I remember vividly sitting with my little geek buddies in the theater before our 17th matinee viewing of Raiders of the Lost Ark, regaling them with tails from Douglas Adams' brilliant sci-fi spoof and having them in stitches. This 20-years-in-the-making adaptation hits me right where I live, and I can do naught but enter the theater on opening night hoping it will be brilliant. Adams himself cowrote the screenplay and was intimately involved with the production up until his 2001 death, so we have that going for us. My guess is that the purists will howl about changes, but come on-- from BBC Radio series to book to television serial, THGTTG has mutated in each incarnation. The trailer, at least, makes it appear that the filmmakers have hit the nail pretty squarely.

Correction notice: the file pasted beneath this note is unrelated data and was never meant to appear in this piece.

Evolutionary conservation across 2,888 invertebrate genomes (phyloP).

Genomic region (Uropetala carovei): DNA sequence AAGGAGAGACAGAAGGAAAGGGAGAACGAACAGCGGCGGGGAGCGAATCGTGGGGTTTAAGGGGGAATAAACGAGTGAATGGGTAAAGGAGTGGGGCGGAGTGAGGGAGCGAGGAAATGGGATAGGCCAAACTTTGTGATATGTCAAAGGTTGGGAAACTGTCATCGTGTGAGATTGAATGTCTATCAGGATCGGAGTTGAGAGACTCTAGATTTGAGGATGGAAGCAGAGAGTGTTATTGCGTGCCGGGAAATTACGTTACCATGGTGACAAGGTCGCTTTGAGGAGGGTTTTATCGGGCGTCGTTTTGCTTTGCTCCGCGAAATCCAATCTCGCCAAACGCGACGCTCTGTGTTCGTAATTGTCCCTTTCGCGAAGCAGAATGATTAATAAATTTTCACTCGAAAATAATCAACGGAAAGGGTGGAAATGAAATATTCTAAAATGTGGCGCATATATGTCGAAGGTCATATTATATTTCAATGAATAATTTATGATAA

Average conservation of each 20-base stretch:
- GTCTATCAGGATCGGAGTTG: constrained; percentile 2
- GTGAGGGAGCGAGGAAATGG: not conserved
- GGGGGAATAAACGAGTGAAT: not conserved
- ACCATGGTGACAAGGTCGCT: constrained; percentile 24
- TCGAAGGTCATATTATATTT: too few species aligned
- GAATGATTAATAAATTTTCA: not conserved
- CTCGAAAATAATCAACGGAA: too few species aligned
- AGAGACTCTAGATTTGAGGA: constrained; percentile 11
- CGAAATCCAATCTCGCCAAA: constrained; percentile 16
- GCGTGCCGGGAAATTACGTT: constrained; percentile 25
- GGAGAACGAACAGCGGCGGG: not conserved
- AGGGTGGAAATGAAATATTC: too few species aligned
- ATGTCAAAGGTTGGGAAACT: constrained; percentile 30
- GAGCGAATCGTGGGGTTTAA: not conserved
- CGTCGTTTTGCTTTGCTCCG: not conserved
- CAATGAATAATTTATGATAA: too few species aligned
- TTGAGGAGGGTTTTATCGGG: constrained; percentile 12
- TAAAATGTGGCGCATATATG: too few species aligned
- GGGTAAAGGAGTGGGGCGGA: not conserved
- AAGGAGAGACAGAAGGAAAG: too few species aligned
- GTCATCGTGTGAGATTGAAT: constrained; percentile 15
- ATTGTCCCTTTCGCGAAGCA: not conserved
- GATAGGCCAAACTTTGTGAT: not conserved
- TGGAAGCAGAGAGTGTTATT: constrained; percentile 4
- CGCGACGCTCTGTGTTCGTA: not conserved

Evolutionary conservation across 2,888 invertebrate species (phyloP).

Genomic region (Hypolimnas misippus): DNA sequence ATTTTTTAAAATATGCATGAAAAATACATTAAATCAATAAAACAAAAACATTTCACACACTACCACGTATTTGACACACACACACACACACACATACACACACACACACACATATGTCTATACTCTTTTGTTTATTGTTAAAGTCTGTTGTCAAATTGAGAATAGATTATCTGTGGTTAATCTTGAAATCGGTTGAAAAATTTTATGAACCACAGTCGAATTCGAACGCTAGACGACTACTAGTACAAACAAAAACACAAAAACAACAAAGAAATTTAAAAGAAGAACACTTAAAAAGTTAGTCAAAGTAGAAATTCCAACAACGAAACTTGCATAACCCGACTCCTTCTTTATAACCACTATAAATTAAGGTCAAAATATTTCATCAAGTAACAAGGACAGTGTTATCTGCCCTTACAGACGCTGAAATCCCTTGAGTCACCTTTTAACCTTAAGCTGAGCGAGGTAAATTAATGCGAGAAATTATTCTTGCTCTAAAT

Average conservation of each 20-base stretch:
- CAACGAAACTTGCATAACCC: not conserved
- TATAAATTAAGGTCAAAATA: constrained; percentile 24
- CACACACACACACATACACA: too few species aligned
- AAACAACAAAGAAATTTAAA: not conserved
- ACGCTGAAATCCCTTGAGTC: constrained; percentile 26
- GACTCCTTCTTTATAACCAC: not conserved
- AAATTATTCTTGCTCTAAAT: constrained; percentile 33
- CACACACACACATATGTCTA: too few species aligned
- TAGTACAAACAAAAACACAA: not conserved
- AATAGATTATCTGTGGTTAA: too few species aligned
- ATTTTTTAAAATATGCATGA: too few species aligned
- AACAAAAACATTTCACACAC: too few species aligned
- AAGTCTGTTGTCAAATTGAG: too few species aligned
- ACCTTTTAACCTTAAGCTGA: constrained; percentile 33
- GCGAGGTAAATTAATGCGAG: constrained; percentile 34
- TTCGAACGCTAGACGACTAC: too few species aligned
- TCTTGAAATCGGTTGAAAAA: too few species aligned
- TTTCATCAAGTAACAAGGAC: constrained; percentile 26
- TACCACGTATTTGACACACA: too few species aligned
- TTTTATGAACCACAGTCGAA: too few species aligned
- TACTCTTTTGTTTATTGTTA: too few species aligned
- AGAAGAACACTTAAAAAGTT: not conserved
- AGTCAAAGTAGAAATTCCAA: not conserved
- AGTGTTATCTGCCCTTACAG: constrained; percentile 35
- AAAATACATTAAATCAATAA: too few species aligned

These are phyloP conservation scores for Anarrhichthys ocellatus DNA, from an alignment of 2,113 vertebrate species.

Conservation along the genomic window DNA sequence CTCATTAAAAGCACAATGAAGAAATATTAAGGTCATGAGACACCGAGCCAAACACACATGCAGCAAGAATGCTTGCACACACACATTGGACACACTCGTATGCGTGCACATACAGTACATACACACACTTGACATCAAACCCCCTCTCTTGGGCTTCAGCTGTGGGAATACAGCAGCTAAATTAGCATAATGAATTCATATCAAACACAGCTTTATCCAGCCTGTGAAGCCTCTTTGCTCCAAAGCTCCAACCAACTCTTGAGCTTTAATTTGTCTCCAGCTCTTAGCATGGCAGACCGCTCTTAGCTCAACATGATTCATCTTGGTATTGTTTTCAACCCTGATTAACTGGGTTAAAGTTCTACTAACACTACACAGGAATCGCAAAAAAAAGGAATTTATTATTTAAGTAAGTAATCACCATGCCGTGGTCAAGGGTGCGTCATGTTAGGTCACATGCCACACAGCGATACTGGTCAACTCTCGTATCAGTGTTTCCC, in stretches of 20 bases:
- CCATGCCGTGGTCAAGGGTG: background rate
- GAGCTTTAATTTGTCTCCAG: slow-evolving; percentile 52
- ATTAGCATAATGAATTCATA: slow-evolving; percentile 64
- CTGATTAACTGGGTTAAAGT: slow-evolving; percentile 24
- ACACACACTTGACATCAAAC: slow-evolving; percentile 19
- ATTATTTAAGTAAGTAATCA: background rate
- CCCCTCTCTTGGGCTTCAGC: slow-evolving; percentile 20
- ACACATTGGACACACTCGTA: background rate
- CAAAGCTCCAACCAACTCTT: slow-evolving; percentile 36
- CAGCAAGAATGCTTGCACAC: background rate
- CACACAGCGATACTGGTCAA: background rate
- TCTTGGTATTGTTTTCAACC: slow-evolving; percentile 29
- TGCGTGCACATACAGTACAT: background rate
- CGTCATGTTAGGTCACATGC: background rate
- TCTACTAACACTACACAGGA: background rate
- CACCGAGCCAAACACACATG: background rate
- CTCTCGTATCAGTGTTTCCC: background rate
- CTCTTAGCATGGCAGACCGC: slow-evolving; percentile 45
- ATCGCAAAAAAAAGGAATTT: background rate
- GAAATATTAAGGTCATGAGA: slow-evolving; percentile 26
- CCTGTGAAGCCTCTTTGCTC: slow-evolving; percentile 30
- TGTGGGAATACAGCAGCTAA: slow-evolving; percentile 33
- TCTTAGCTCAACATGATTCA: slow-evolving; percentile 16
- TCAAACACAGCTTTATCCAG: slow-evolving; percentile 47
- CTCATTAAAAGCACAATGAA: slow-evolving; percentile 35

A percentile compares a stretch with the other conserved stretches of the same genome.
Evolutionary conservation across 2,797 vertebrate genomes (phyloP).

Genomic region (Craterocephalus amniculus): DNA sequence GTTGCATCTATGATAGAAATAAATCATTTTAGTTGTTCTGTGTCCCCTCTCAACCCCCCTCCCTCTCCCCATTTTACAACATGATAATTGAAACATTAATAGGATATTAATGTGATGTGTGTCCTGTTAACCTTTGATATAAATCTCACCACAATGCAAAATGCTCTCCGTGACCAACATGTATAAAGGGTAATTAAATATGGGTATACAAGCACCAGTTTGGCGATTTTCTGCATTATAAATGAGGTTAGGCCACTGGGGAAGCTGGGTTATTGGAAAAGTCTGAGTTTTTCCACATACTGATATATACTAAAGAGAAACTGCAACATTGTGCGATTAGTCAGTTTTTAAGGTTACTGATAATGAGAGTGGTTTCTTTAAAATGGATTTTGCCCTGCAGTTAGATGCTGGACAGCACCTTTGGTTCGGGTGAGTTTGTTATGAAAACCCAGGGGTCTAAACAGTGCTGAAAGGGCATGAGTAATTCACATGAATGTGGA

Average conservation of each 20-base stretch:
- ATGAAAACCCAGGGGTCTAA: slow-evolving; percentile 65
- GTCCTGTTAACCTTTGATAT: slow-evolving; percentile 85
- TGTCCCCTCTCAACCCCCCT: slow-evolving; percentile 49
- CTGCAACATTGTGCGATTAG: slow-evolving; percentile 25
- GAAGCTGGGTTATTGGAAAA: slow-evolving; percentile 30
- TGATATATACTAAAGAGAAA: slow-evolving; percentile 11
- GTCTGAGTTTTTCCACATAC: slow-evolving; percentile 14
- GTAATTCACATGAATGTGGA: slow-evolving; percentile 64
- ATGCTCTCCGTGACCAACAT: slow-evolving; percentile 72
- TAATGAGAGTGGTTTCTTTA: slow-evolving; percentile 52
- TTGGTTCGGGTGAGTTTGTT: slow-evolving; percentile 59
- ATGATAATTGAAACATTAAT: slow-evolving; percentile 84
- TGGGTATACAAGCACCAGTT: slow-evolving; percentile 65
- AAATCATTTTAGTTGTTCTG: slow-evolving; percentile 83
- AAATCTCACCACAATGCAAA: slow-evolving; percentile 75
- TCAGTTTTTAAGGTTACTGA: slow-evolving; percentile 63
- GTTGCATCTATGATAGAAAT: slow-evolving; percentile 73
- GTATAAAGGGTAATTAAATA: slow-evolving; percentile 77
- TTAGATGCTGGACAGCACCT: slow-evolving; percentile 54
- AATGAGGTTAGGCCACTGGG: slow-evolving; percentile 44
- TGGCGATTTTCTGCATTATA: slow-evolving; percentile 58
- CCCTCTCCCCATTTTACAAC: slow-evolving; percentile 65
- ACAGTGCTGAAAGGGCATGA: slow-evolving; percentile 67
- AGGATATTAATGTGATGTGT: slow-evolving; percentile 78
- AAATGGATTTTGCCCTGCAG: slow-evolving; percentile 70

VERDICT: Don't panic, just get to the theater.

XXX: State of the Union
Starring Ice Cube, Samuel L. Jackson and Willem Dafoe
Directed by Lee Tamahori

As I am outside of the target demographic for this picture-- 15-year-old suburban white hip-hop boys and urban, baggy white T-shirt wearing hoods-- my opinion hardly matters. Anybody counting the days until this turkey is released ain't reading this blog, I can tell you that. Originally conceived as an action franchise for Vin Diesel, Columbia pictures is making the relatively novel attempt to build the brand without the star-- in effect, speeding up the natural evolution of the Bond franchise. Ice Cube being eminently replaceable, the franchise can now continue without succumbing to the demands of egotistical stars. If it at least makes its money back, look for 50 Cent to star in XXX: This Time It's Personal in 2007.